Do personal relationships matter in business?
This article was first published in Business Times on 9 November 2019
Management Unleashed – Do personal relationships matter in business?
John Bittleston, Terrific Mentors International
The man who was my mentor in business for some twenty years liked me. I liked him, too. We had similar senses of humour and although he was cleverer than me, I challenged him creatively. We had disagreements, of course, and since he was my boss, he won rather more often than I did. But he did encourage me to win, too. I had another boss before him who was the complete opposite. I have no idea if he liked me; I know I got as near to hating him as I have any human being. Were my feelings for him fair? Obviously, I think so. Others might not.
Relationships cannot be wholly consistent
I cite these two examples because I know that the ‘bad’ boss was a mentor to others. And the ‘good’ boss wasn’t appreciated by everyone. The personal relationships in both cases mattered tremendously. In fact, they determined the effectiveness of the two bosses in their jobs as mentors. Since all bosses are mentors and coaches at times this means that relationships are key to successful learning and teaching. In business, as in every aspect of life, personal relationships matter.
The obvious starting point is in customer relations. Business people think that if they butter up their customers adequately, they will get more orders and keep the business. In my early days in advertising it was thought that you had to entertain clients non-stop if you wanted to keep them. However, it doesn’t always work this way. I recall the CEO of one of my clients ordered his employees not to be entertained at all by my agency. All transactions were, therefore, ‘at arm’s length’.
Good standards make good sense
Much as I disliked the idea, being, at the time, something of a bon viveur myself, I thought it made very good sense. Better than another client who asked that an expensive fur coat be delivered to his home for his wife if we wanted to keep the account. Corruption was normally fairly small scale in those days though I daresay there were cases of something bigger that I simply never got to hear of.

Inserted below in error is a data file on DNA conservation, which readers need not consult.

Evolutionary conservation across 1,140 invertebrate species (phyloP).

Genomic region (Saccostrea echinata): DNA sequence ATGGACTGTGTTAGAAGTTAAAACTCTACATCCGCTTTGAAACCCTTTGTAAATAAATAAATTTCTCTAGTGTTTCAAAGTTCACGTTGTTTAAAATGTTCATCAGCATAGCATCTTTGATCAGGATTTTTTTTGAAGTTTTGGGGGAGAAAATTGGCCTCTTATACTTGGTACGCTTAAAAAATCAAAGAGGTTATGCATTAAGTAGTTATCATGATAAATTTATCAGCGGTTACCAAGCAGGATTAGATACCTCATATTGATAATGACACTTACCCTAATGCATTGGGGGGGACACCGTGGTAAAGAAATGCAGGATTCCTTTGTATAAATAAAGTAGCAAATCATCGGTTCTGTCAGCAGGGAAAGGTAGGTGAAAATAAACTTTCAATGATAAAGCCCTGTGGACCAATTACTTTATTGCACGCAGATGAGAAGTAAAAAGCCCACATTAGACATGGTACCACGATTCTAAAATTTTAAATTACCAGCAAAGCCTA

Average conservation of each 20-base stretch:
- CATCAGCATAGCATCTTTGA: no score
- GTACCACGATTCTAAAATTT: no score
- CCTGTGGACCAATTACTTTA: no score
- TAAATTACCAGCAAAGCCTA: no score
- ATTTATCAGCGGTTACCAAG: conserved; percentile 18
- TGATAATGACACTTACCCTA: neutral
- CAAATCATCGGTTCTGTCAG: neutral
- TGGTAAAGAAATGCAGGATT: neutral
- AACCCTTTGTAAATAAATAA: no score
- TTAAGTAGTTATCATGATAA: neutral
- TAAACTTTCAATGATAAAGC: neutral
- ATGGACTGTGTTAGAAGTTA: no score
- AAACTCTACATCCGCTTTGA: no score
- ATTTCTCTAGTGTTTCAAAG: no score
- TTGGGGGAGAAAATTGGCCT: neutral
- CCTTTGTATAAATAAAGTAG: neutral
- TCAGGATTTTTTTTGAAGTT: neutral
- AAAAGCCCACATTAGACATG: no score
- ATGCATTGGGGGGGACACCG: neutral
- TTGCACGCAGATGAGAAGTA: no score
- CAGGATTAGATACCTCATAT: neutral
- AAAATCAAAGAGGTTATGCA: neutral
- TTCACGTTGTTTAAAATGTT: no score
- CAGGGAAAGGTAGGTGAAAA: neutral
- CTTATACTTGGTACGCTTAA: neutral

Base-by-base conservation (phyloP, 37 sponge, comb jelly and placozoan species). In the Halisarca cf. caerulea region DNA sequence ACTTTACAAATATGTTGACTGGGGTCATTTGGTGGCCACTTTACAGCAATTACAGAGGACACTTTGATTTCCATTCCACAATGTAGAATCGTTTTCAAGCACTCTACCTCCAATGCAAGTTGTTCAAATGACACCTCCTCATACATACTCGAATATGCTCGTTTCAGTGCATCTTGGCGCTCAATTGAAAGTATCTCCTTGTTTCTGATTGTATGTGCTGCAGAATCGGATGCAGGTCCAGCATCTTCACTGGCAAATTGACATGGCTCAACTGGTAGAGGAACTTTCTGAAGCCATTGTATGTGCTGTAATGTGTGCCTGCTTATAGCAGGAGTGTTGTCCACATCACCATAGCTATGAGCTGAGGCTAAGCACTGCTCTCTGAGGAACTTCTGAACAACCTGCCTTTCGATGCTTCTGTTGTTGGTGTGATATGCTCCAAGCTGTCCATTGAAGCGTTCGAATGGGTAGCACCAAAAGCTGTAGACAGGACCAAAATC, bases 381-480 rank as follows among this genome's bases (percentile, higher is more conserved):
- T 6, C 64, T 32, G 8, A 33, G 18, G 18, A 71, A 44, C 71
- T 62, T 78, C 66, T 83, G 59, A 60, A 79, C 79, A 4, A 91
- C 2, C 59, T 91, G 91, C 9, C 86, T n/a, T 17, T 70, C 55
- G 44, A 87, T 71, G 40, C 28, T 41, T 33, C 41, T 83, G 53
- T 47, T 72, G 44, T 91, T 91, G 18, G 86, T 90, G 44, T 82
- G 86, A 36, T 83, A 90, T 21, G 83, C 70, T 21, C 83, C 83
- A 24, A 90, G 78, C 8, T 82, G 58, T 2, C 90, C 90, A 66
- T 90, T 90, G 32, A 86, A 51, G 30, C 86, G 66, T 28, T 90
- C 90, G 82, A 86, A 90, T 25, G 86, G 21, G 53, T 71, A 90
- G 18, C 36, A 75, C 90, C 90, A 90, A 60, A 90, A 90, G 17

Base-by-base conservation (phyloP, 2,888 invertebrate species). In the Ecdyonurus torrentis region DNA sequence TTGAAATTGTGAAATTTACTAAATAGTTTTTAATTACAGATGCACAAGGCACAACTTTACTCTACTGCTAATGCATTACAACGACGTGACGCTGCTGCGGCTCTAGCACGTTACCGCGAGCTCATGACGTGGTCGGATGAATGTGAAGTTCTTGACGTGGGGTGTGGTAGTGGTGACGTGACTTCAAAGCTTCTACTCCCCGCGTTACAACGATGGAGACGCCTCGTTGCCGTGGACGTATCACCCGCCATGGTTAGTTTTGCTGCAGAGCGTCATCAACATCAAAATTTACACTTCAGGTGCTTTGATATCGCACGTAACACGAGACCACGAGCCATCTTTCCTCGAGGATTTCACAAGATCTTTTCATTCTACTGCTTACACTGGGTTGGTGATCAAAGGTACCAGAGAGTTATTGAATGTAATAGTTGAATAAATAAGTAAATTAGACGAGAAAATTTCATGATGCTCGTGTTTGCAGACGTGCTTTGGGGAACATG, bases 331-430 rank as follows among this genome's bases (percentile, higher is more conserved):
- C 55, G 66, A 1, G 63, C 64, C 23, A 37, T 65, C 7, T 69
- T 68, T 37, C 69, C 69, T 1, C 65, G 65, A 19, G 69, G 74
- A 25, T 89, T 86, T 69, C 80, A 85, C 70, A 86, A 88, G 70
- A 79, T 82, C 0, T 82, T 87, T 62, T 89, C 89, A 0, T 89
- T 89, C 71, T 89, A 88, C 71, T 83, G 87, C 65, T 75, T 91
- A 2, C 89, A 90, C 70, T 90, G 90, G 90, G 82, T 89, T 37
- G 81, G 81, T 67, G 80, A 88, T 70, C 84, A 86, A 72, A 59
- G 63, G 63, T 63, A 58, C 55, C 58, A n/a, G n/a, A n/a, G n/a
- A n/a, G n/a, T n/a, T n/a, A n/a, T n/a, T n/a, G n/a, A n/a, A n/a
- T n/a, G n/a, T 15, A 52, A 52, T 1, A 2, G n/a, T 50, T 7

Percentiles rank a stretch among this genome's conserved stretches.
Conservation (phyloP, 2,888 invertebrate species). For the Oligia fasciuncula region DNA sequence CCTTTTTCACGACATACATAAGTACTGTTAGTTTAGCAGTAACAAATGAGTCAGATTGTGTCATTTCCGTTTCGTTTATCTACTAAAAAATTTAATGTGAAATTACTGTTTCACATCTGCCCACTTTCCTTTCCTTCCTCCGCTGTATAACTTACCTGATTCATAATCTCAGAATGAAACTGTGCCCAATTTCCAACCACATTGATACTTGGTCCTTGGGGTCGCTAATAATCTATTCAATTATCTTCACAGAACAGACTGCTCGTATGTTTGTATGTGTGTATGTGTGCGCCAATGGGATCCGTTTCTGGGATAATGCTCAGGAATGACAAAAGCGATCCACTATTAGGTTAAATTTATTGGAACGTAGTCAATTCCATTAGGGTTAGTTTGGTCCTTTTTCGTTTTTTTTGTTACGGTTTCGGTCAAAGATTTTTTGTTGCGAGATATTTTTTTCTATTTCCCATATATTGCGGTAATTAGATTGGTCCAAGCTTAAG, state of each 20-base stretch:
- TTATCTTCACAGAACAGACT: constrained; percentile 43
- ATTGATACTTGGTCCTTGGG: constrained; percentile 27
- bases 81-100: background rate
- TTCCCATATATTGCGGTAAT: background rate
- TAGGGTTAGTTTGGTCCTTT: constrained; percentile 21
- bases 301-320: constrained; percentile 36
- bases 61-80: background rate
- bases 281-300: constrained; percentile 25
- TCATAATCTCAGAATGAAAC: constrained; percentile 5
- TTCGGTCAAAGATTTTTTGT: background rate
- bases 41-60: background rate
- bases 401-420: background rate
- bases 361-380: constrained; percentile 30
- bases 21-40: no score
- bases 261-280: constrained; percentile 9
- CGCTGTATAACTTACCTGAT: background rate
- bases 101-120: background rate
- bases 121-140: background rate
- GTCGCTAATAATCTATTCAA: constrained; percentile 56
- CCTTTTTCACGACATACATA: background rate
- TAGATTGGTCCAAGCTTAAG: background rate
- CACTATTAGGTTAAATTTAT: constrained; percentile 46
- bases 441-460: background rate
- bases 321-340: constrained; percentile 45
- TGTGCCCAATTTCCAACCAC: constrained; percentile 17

Today, there is still corruption but sensible companies take good care to avoid it as much as possible. In doing so, it is necessary to build relationships on business behaviour and objective understanding, to be more reliable and lasting than transactional bribes. The word we all seem to be shy of using anymore is trust. This is the basis of personal relationships in business that matters so much. It is regarded as unreliable today since so few people are thought to be trustworthy. This conclusion is unfortunate, wrong and extremely costly for business.
The economics of trust
You do not need to have a PhD in Math to understand that lawyers’ fees eat very quickly into commercial profits. A simple agreement, sealed with a handshake may possibly cost you a pint of beer. Turn it over to lawyers and your agreement will run to 260 pages and require revisions to eight drafts. If you then try to enforce it in a court of law it will bankrupt you, very likely. As businesses are slowly – oh, so slowly – learning, there is no cast-iron certainty in agreements, only cast-iron bills.
Small businesses understand this better than big ones. They know their staff, their suppliers and their customers more closely. They can pick up the phone and say ‘What’s this?’ in a way a large firm can’t. That is why, when building my businesses, I tried to keep units as profit centres, small and self-contained. The relationships were personal. Trust between the members was a prerequisite if they were to be trusted anywhere else.
How is that trust built and maintained?
Firstly, by making honesty and truth in your dealings with someone the watchword of your behaviour. To be able to believe another human being is a wonderful experience. It is, sadly, rarer today than it has been for some time. It seems to be getting rarer still.
Secondly, by demonstrating care to get things right. It is difficult to judge Boeing without knowing all the facts. From what has come to light the care, which I would have thought was a prerequisite above all others in aircraft manufacture, seems to have been missing from the company. If this is correct, blame personal relationships right through the business. But blame the boss most of all. Care starts at the top.
Thirdly, by letting people make mistakes, own up to them and keep their jobs and the boss’s confidence. If the criterion for staying employed is perfection, abandon the business. There are no perfect people to be had.
Fourthly, by a healthy development of personal relationships extending, when possible, beyond the purely commercial transactions necessary to do business. I remember reading about a study that showed that accidents on building sites were significantly reduced when the workers had some social time together outside work. Knowing each other better made them more careful. It sounds reasonable anyway.
The heart of every relationship
At the heart of every relationship is something to be gained. That doesn’t make them exclusively transactional. After all, marriage is a state where both parties expect to gain something and become disappointed when they don’t. The difference between successful and unsuccessful relationships is when each party is thinking of the other equally as much as of themselves.
Get your relationships right in a business and successful business will follow. Like beautiful gardens, good relationships must be well tended.
When they are, a business blossoms.